Robinhood Markets, Inc.
The law firm of Kirby McInerney LLP announces that a class action lawsuit has been filed in the U.S. District Court for the Northern District of California on behalf of those who acquired Robinhood Markets, Inc. (“Robinhood” or the “Company”) (NASDAQ: HOOD) securities pursuant and/or traceable to the Company’s initial public offering conducted in July 2021 (the “IPO”). Investors have until February 15, 2022 to apply to the Court to be appointed as lead plaintiff in the lawsuit.
Robinhood is a financial services company known for pioneering commission-free trades of stocks, exchange-traded funds (“ETFs”) and cryptocurrencies via a mobile app.
On or about July 30, 2021, Robinhood conducted its IPO , offering 55 million shares of its common stock to the public at a price of $38 per share (the “Offering Price”) for anticipated proceeds of over $2 billion.
On October 26, 2021, after the markets closed, Robinhood reported its third quarter 2021 financial results, revealing that its total net revenue for the period between July 1, 2021 through September 30, 2021 — the same period during which the Company conducted its IPO — came in at $365 million, badly missing analyst estimates by nearly $73 million, and declines in its monthly active users (“MAUs”), funded accounts, assets under custody (“AUC”), and average revenue per user (“ARPU”). Robinhood also disclosed that third-quarter transaction-based revenue from cryptocurrency trading, which in the lead up to the IPO had been the bulk of the Company’s revenues, was a measly $51 million, staggeringly below the $233 million Robinhood earned from crypto trading in the second quarter. On this news, Robinhood’s stock price declined by $4.13 per share, or approximately 10.44 %, from $39.57 per share on October 26, 2021 to close at $35.44 per share on October 27, 2021.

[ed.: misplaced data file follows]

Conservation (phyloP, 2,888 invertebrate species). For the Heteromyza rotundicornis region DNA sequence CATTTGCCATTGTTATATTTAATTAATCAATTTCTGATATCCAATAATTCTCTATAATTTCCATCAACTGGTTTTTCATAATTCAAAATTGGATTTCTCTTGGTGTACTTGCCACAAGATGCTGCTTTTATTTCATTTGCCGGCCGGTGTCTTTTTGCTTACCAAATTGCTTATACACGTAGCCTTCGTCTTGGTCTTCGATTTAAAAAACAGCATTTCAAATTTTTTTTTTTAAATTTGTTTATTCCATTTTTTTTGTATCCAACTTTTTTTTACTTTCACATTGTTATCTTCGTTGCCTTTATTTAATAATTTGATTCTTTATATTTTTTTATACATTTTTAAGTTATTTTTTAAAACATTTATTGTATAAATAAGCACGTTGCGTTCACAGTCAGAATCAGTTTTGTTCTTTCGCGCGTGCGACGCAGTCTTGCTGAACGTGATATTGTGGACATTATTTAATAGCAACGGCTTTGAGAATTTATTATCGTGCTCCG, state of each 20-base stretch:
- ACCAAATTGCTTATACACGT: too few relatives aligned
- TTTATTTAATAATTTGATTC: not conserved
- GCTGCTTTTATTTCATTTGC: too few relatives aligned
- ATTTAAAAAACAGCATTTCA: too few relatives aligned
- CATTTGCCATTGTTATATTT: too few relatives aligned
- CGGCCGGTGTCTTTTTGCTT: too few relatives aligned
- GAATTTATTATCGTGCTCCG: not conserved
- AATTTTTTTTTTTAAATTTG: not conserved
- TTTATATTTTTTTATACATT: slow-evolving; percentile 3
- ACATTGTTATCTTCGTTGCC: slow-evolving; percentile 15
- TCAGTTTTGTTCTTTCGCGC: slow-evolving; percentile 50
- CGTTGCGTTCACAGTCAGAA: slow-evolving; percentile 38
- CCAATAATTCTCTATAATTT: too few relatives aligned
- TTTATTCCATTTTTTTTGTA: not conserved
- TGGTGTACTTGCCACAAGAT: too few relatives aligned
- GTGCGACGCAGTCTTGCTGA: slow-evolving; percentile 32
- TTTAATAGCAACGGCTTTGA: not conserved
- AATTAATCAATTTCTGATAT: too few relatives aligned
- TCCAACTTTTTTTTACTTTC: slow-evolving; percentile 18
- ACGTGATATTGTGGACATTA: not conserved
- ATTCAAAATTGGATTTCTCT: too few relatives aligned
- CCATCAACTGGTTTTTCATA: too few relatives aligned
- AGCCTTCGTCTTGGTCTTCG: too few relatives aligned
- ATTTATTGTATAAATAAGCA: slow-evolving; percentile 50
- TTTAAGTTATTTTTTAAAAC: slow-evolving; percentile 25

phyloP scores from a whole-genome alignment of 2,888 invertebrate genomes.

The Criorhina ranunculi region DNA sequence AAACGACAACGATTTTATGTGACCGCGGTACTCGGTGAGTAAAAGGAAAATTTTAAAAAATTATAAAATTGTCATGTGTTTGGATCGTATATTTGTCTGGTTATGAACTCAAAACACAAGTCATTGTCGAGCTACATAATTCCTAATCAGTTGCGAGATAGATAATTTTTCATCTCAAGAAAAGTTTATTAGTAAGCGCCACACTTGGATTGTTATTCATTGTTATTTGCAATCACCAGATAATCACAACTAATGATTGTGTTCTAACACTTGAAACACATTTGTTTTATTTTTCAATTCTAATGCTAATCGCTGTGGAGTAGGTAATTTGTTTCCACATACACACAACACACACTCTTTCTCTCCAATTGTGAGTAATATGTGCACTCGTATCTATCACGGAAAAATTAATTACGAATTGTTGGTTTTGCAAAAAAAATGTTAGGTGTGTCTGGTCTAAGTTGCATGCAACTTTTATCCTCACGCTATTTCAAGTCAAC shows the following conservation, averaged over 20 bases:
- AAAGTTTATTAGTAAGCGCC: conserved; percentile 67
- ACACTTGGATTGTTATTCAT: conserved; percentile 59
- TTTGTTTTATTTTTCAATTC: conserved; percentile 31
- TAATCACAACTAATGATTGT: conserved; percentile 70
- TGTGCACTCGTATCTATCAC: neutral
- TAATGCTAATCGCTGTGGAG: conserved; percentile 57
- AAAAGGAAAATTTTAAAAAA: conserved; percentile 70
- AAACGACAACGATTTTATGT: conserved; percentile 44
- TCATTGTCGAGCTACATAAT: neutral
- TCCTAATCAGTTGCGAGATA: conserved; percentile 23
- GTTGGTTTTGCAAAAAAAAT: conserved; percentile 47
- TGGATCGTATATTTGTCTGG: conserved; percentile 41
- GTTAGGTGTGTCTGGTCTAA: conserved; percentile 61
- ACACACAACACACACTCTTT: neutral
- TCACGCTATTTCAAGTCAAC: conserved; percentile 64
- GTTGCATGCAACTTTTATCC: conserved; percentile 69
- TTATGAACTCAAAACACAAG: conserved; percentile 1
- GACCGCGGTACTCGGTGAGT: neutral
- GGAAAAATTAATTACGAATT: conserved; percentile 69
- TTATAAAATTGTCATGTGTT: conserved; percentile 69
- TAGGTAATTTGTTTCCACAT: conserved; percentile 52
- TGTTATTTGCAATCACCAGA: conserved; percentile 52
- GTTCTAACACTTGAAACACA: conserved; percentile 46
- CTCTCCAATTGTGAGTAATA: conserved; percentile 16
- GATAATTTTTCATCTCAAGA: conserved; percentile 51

On November 8, 2021, after the markets closed, Robinhood disclosed that it had suffered a “data security incident” on November 3, 2021, admitting that an “unauthorized third party” had obtained email addresses for approximately five million users and the full names of a different group of about two million users, indicating that the attack potentially affected nearly 40% of Robinhood’s MAUs. What is more, Robinhood said the additional personal information of 310 other users, including their names, dates of birth, and zip codes, were exposed, and within that group, that 10 users suffered even “more extensive” breaches. On this news, Robinhood’s stock price declined by $1.28 per share, or approximately 3.37%, from $37.98 per share on November 8, 2021 to close at $36.70 per share on November 9, 2021.
The lawsuit alleges throughout the Class Period, Robinhood’s registration statement and prospectus used to effectuate its IPO contained representations that were materially inaccurate, misleading, and/or incomplete because they failed to disclose that, at the time of the IPO, Robinhood’s revenue growth was experiencing a major reversal, with transaction-based revenues from cryptocurrency trading serving only as a short-term, transitory injection, masking what was actually stagnating growth. In addition, the Company’s “significant investments” in enhancing the reliability and scalability of its platform were patently inadequate and/or defective, exposing Robinhood to worsening service-level disruptions and security breaches, particularly as the Company scaled its services to a larger user base.